The big data breaches have obvious cost impact for business, but also some unspoken hidden costs. Think about the recent breach involving credit history. That was some 140 Million people impacted, mostly in the US. It’s not the first, and won’t be the last.
A strong recommendation is that in such a data breach event, people lock down their credit history. A bit like we recommend organizations apply data-centric security to data so that if it’s really needed, it should be unlocked. We do it so that even the locked data can be used by the business for a lot of processes – so unlocking is only when you really, really, really need live data – which for most applications, you don’t.
Anyway, the time taken to lock down your credit report is made up of a few tasks to get it right:
- Reading reviews and terms – 10 mins
- Comparison shopping for services – 15 mins
- Finding the links to the right free services and avoiding a lot of fake sites – 5 mins
- Filling out forms or loading apps, storing any passwords in a password keeper so you don’t have yet more stuff at risk – 15 mins
- Maybe another service for completeness and reviewing everything is set up -15 mins.
So call that an hour. I suspect an awful lot of people do that on work time. Let’s assume that’s a rough minimum wage of $7.25. Obviously some hourly wages are going to be bigger than this, and some may not be working right now, but for the sake of argument let’s use that.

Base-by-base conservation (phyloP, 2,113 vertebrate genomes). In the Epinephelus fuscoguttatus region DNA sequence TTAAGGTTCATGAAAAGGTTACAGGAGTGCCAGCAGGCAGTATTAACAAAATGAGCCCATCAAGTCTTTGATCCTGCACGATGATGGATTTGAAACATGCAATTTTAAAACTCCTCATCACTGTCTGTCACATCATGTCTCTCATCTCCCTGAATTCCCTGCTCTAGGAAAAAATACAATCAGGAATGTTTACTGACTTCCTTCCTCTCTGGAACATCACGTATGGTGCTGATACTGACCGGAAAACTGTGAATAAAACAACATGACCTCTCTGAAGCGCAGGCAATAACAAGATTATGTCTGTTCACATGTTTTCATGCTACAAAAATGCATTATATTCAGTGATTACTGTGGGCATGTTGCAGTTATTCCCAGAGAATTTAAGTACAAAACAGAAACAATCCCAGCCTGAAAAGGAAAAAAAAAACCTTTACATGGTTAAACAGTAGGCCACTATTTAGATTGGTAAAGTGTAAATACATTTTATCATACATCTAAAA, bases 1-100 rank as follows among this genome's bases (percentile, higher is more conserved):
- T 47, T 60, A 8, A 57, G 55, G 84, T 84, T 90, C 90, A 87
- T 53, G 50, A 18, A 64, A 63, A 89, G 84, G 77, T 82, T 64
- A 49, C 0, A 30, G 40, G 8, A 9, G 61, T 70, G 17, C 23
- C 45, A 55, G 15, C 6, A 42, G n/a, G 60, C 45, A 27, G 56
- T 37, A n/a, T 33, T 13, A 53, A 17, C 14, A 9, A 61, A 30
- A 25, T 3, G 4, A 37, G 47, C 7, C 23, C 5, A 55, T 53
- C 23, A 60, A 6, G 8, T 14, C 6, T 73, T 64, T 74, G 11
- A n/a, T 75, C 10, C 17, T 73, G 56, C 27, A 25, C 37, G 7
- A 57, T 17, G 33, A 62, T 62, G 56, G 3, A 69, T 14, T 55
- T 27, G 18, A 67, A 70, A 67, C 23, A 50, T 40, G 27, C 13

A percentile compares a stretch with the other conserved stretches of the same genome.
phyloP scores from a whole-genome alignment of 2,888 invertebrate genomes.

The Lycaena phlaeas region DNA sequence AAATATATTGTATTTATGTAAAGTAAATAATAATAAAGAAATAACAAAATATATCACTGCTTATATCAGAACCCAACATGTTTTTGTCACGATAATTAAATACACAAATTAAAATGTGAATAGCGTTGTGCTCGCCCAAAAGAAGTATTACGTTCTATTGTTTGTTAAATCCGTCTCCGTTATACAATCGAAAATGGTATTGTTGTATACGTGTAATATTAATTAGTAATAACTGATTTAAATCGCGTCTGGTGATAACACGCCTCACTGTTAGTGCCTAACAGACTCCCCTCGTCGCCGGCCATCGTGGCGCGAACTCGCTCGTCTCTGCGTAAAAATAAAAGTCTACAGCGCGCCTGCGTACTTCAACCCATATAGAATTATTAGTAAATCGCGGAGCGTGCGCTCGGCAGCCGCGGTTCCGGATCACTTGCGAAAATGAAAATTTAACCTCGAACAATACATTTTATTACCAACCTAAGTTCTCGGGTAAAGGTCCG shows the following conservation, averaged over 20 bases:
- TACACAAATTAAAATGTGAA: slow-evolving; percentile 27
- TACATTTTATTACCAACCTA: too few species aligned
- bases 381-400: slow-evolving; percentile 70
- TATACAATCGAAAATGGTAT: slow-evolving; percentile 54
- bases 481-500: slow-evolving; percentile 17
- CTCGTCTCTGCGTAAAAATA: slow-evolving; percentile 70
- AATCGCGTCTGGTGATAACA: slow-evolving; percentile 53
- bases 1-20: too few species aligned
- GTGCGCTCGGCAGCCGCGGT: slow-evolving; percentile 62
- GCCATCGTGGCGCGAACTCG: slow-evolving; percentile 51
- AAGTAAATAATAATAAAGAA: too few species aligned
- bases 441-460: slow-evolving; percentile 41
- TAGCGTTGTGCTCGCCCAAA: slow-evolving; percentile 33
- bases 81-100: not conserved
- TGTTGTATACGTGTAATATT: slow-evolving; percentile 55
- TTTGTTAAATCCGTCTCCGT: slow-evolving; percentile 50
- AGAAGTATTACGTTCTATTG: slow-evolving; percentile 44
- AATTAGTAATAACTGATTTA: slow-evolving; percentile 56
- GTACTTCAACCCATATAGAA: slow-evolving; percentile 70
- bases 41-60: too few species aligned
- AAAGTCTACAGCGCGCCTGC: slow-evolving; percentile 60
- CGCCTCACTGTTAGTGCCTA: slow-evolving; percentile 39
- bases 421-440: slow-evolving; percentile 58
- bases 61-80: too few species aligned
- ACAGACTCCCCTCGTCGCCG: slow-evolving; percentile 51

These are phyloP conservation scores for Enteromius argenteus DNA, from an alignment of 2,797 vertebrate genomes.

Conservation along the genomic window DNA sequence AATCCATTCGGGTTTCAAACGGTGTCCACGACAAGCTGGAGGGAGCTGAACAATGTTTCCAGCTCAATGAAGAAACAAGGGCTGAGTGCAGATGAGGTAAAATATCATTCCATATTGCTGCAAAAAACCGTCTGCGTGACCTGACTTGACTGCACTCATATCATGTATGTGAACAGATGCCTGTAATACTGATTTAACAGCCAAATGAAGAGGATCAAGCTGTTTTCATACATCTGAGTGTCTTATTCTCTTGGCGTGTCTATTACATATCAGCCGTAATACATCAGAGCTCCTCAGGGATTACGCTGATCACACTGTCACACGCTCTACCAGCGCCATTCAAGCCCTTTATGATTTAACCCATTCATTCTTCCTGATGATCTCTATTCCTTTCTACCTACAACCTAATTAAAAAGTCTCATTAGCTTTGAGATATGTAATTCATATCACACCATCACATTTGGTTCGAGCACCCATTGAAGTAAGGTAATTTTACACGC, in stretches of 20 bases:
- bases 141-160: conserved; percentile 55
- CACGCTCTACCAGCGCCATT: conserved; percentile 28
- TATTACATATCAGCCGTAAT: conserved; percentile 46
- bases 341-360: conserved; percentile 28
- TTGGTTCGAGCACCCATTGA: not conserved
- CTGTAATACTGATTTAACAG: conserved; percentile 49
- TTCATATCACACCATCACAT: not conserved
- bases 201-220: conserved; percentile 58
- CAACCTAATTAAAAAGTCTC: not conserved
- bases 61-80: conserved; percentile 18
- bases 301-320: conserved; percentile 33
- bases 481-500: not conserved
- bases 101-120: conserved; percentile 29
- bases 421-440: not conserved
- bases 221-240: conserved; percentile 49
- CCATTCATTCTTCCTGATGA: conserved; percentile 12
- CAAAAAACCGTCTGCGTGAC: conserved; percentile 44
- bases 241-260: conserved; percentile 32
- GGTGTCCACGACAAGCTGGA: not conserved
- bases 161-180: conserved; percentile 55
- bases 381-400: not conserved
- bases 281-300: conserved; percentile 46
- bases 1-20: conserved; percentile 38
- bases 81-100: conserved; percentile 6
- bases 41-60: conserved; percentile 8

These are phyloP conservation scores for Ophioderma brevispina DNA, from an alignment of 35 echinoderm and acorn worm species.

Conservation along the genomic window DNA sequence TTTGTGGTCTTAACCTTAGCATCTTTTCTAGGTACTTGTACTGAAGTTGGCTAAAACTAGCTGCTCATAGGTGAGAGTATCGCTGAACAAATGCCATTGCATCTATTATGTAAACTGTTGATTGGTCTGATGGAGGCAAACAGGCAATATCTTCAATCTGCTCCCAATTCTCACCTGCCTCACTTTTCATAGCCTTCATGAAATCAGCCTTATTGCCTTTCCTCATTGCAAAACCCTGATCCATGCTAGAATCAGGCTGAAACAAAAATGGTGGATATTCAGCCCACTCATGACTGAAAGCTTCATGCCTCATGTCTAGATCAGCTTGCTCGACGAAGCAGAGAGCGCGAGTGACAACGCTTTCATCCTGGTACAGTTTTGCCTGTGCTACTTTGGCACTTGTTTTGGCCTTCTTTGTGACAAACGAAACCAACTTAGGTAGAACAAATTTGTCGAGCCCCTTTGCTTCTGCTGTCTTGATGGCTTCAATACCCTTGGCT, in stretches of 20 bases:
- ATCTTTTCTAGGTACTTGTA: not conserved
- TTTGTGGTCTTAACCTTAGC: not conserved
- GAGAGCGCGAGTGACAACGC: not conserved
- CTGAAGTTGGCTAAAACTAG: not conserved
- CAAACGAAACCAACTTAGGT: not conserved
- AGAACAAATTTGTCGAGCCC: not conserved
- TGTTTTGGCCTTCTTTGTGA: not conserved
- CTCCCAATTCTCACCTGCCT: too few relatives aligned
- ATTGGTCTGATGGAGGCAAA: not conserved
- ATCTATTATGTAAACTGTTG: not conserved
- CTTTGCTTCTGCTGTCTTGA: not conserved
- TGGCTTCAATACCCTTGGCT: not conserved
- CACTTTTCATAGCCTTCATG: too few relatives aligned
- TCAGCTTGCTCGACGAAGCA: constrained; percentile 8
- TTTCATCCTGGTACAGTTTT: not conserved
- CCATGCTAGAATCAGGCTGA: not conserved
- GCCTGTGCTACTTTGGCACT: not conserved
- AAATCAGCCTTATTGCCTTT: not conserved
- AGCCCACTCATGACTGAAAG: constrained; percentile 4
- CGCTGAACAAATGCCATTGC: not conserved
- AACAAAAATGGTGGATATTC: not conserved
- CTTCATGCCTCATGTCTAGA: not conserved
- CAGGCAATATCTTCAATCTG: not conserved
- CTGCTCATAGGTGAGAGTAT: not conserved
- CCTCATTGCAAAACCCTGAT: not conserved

Let’s also assume about half the people decided to take up the free services during work hours in case they need to call the service provider, chat during business hours etc.So 1 hour, for 70 million people at $7.25 a pop. That’s a staggering $507.5M in lost productivity on basic wages alone. Maybe it’s not an hour, but even half the time is still a huge crater in operational efficiency and cost.
Large data breaches can have big impact on the businesses – the data breach cost reports show that and the most recent ones have that going up at 10-11% from the last Ponemon report. There is mess to clean up, applications to remediate, regulatory purgatory, PR challenges galore, legal and other issue that disrupt the endgame of making a profit or keeping costs down.
However, the employee inconvenience, stress and distraction can have a major impact at a national level on productivity. Let’s hope more companies take a data-centric approach to securing their data so that one hour here and there doesn’t become a more invasive distraction that affects the work-week.
About the Author:
Mark Bower is Global Director of Product Management for Micro Focus. He will be delivering a session at The Teradata PARTNERS 2017 Conference titled, “Mapping Encryption to GDPR requirements: practical use cases.” He is also an author of many articles and blogs, including; “Micro Focus Warns on the Risk of Incomplete Data Protection: A Wake Up Call Following Recent Mega-Breaches,” and “Retail Debit and Credit Card Breach – Help is here.” on the voltage.com blog.
The post More hidden costs of data breaches – workplace time impact at a national level appeared first on Voltage.
This is a Security Bloggers Network syndicated blog post authored by Mark Bower. Read the original post at: Voltage